In re Oxner

Decision Date06 May 2020
Docket NumberAppellate Case No. 2016-001125,Opinion No. 5725
Citation846 S.E.2d 365,430 S.C. 555
CourtSouth Carolina Court of Appeals
Parties In the MATTER OF the CARE AND TREATMENT OF Francis Arthur OXNER, Appellant.

Allen Mattison Bogan and Blake Terence Williams, both of Nelson Mullins Riley & Scarborough, LLP, and Chief Appellate Defender Robert Michael Dudek and Appellate Defender David Alexander ; all of Columbia, for Appellant.

Attorney General Alan McCrory Wilson and Senior Assistant Deputy Attorney General Deborah R. J. Shupe, both of Columbia, for Respondent.

MCDONALD, J.:

Francis A. Oxner appeals the circuit court's order requiring him to submit to an evaluation under the Sexually Violent Predator Act1 (the Act), arguing the circuit court erred in finding he meets the definition of a person "convicted of [a] violent offense" for purposes of the Act. He further contends the lapse of time between the State's filing of its petition for Oxner's evaluation as a sexually violent predator and the hearing on the State's petition constituted an unconstitutional delay. Finally, Oxner asserts the circuit court's conducting of the hearing while he was incompetent to stand trial violated his right to procedural due process. We affirm.

Facts and Procedural History

In 1984, Oxner was arrested for assault with intent to kill and driving without a license. Oxner was diagnosed with schizophrenia while hospitalized at the South Carolina State Hospital; he was subsequently found incompetent to stand trial. The record does not indicate when Oxner was released.

On December 11, 2004, Oxner's ten-year-old great-nephew (Victim 1) reported to the Lexington County Sheriff's Department (LCSD) that Oxner had forced him to engage in oral sex on multiple occasions. After arresting Oxner for criminal sexual conduct (CSC) with a minor, investigators learned of other instances of abuse, including acts Oxner committed against his niece (Victim 2) when she was seven years old. Victim 2 is Victim 1's mother.

In March 2005, the Lexington County grand jury indicted Oxner for several offenses: a February 2005 assault with intent to commit first degree CSC upon a boy under the age of eleven; a January 2005 first degree CSC with a minor for committing a sexual battery upon a boy under the age of eleven; a January 2005 "exposure of private parts in [a] lewd and lascivious manner" for exposing his genitals to a fourteen-year-old girl; an assault with intent to commit a sexual battery upon a seven-year-old girl alleged to have occurred between August 1, 1979, and June 1, 1980; and a 1980 offense of buggery with a pony.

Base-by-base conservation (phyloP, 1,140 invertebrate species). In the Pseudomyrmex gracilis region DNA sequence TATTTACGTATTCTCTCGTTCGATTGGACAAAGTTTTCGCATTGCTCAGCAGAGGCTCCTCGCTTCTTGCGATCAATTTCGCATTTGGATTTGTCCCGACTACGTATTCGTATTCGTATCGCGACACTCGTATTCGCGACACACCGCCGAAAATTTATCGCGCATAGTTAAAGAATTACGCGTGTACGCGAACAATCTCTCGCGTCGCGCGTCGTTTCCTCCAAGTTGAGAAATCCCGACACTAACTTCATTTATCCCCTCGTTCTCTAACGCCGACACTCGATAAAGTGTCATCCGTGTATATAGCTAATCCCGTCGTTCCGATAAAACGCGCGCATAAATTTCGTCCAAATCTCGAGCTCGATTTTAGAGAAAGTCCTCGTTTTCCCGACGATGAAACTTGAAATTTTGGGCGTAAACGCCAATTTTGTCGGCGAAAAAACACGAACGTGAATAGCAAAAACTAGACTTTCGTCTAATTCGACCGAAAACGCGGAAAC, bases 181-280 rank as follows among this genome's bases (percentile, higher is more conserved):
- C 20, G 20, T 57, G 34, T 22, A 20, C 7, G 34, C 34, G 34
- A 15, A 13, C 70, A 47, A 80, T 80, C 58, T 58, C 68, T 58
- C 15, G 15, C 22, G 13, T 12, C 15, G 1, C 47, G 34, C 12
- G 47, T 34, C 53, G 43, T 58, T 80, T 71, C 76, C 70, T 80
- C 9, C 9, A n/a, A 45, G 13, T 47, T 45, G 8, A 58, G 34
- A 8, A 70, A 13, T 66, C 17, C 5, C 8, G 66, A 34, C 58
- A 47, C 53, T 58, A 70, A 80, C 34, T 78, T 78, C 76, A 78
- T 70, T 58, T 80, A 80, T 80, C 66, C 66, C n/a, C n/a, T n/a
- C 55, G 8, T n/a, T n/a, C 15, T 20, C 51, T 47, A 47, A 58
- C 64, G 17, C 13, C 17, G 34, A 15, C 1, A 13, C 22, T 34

On April 18, 2005, psychiatrist Richard Frierson evaluated Oxner to determine his competence to stand trial. Dr. Frierson opined Oxner was incompetent but "likely to become fit to stand trial in the foreseeable future." Following a hearing, the circuit court found Oxner incompetent, but the court's June 2005 order noted Oxner might become competent in the future. The circuit court ordered that Oxner remain hospitalized and receive treatment for up to sixty days in an effort to restore competence. This effort was unsuccessful, and in a subsequent order, the circuit court found Oxner incompetent to stand trial and not likely to become competent in the future. Thus, in December 2005, Oxner's charges were nolle prossed , and he was admitted to the South Carolina Department of Mental Health's (DMH) secure inpatient forensic unit for treatment. Each year following Oxner's 2005 admission, the probate court has ordered that Oxner be involuntarily committed to an inpatient state mental health facility.

On March 16, 2011, the probate court ordered Oxner to participate in an outpatient treatment program at a mental health facility for up to twelve months.